More competition is expected for Lantus later this year when Eli Lilly is expected to launch a biosimilar version of the medication. But to what extent this drug will be affordable remains to be seen. Typically, when a generic version of a pill becomes available, the price drops 80 percent or more. But biosimilars are new to the United States and are forecast to cost about 20 percent to 30 percent less than a brand-name drug.
Meanwhile, some doctors say diabetic patients, who are typically 60 years old or more, have difficulty paying for drugs, especially those who have trouble once they hit the donut hole in the Medicare Part D program and have to cover costs themselves. “The cost of therapy is huge,” said Dr. Jane Bridges, a diabetologist in Vincennes, Ind. “I have patients who tell me that they have to stretch out the use of their medicines.”
But the Pharmaceutical Research and Manufacturers of America argued that focusing on list prices “misrepresents” reality. The industry trade group maintained that wholesale prices generally do not correspond to net prices — what companies, unions, and government agencies pay — because drug makers offer rebates. The group cited an analysis by SSR Health that net prices declined last year.
Spokespeople for Eli Lilly and Novo Nordisk, two of the largest manufacturers of diabetes medicines, echoed that argument and both companies noted that patient-assistance programs are available. The Novo spokesman added that “making comparisons between insulin and oral medications are not appropriate as each medication is designed to support a patient’s specific glucose-control needs.”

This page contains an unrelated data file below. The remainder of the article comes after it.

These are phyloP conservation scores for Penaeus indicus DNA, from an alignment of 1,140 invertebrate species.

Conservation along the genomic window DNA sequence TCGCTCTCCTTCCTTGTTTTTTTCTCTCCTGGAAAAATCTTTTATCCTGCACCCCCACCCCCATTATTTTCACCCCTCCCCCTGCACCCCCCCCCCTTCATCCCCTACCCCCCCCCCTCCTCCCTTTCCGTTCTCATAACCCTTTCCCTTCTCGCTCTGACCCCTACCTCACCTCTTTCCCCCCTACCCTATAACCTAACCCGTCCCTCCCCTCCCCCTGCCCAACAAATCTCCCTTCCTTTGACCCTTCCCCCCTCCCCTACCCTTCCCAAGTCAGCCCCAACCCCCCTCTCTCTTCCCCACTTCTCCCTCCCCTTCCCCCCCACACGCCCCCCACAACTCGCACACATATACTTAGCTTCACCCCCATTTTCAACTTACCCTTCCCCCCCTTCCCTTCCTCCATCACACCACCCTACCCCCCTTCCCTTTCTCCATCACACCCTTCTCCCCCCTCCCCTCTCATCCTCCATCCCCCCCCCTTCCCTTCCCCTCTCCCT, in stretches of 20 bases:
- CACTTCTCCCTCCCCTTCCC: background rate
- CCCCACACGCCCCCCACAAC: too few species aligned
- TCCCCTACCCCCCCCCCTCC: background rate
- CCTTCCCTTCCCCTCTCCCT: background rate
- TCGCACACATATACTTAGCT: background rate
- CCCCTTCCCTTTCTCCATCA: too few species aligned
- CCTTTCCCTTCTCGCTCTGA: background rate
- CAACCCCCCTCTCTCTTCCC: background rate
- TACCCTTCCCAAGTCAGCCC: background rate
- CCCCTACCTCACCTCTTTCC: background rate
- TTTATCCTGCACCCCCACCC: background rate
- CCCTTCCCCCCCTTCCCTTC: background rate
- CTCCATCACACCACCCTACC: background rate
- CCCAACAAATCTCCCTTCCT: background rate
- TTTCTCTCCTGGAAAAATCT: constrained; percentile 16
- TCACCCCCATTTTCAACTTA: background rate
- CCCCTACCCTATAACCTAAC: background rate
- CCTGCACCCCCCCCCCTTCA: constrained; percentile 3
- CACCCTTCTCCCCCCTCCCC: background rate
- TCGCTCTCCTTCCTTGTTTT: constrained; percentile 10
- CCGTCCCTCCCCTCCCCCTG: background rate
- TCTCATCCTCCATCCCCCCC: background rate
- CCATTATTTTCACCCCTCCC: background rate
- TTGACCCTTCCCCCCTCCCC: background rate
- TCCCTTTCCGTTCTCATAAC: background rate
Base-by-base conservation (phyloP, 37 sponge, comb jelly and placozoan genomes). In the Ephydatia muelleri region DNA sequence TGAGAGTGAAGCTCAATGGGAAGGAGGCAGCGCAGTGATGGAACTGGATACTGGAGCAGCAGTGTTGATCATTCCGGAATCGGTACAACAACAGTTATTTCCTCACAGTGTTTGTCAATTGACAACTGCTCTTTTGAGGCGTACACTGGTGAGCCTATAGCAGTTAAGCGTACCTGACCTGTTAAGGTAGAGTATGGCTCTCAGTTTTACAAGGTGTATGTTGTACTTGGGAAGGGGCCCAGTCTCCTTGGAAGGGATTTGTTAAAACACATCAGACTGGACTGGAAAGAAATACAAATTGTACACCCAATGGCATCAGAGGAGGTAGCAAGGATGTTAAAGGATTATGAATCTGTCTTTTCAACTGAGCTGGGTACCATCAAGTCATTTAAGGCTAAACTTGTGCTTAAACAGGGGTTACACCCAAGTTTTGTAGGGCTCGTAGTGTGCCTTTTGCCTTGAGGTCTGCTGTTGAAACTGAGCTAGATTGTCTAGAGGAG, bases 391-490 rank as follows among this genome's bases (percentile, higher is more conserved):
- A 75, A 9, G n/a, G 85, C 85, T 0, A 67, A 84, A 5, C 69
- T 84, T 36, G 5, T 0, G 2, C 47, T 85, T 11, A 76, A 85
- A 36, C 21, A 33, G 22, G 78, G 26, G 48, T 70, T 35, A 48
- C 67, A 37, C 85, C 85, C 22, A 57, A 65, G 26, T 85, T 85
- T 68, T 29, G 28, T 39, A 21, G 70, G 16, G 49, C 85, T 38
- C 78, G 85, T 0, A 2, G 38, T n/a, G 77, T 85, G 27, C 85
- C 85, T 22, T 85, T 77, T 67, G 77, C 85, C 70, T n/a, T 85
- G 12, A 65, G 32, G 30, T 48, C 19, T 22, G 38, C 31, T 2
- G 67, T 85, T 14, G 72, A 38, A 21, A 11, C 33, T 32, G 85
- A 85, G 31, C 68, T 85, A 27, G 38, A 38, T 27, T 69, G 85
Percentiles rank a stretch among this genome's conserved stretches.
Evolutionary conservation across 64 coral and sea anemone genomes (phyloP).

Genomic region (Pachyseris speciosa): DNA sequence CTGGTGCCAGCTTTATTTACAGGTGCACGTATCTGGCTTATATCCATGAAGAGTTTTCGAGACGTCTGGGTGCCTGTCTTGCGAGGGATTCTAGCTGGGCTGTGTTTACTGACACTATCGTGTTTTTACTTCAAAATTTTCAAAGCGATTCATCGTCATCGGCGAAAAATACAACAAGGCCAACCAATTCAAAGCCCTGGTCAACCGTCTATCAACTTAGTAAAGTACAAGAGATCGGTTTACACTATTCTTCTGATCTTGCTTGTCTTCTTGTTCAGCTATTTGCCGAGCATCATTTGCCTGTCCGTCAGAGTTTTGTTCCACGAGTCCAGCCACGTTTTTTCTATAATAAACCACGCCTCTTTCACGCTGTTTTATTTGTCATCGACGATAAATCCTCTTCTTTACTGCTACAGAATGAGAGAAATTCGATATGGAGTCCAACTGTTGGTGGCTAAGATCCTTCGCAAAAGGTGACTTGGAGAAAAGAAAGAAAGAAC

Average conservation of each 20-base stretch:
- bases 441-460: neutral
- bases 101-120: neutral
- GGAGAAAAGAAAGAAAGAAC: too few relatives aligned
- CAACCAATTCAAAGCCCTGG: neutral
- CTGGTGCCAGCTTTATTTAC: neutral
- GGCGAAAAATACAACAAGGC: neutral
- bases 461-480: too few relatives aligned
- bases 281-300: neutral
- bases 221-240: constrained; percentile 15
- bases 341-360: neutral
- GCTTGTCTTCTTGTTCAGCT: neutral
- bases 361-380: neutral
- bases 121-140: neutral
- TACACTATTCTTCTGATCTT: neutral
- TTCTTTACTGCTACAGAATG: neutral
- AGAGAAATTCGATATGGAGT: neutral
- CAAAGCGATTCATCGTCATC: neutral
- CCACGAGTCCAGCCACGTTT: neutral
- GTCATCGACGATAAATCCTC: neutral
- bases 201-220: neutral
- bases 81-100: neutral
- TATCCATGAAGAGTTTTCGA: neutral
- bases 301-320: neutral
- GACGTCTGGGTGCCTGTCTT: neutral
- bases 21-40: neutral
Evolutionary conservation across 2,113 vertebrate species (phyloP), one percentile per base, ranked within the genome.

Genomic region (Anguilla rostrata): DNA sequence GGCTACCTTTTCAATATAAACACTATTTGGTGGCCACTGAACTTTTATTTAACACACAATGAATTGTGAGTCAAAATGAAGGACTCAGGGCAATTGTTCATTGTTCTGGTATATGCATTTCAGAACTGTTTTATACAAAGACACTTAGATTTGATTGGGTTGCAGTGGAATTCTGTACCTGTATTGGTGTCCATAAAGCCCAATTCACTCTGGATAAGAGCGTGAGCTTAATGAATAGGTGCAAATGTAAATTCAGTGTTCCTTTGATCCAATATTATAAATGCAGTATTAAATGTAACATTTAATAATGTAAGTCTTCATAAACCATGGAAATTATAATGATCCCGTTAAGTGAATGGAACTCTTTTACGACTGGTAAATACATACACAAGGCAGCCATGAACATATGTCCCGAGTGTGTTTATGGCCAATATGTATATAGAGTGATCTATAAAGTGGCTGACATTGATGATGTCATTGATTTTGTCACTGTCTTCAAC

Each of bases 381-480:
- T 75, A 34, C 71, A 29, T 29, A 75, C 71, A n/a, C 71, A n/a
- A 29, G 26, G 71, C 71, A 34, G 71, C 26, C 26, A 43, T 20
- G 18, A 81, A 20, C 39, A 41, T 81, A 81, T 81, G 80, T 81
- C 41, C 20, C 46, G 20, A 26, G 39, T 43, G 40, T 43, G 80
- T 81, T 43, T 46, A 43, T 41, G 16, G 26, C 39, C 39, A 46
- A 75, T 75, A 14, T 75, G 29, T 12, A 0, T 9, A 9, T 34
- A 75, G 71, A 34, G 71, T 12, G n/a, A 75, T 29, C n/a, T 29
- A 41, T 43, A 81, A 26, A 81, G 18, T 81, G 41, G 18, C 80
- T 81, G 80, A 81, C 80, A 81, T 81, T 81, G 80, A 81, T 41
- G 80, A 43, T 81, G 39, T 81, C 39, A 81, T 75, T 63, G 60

A Lilly spokeswoman maintained that the net price for its Humalog insulin rose an average of 1.6 percent annually from 2010 to 2015. However, she did not respond to questions about the rebates that were offered. Drug makers and pharmacy benefits managers are facing increasing criticism for their failure to disclose rebates and discounts.
One analyst, meanwhile, contended that rising prices may not have any impact on patient outcomes.
“I don’t think you can draw a straight line from the rising cost of insulin to outcomes,” said David Kliff, who publishes Diabetic Investor. “Very few patients pay out of pocket for cost of insulin. So I don’t think prices truly impact the patient pocket book. There’s only a small percentage who don’t have insurance or enough insurance.”
But another author of the analysis disagreed.
“High costs can lead to reduced compliance, but more importantly the cost-effectiveness of high cost therapies … should be assessed, so they produce a greater clinical benefit for the patient,” Philip Clarke, a professor of health economics at the University of Melbourne in Australia. Other countries, he noted, routinely assess cost-effectiveness when setting prices for government-subsidized drugs.
This article is reproduced with permission from STAT. It was first published on April 5, 2016. Find the original story here.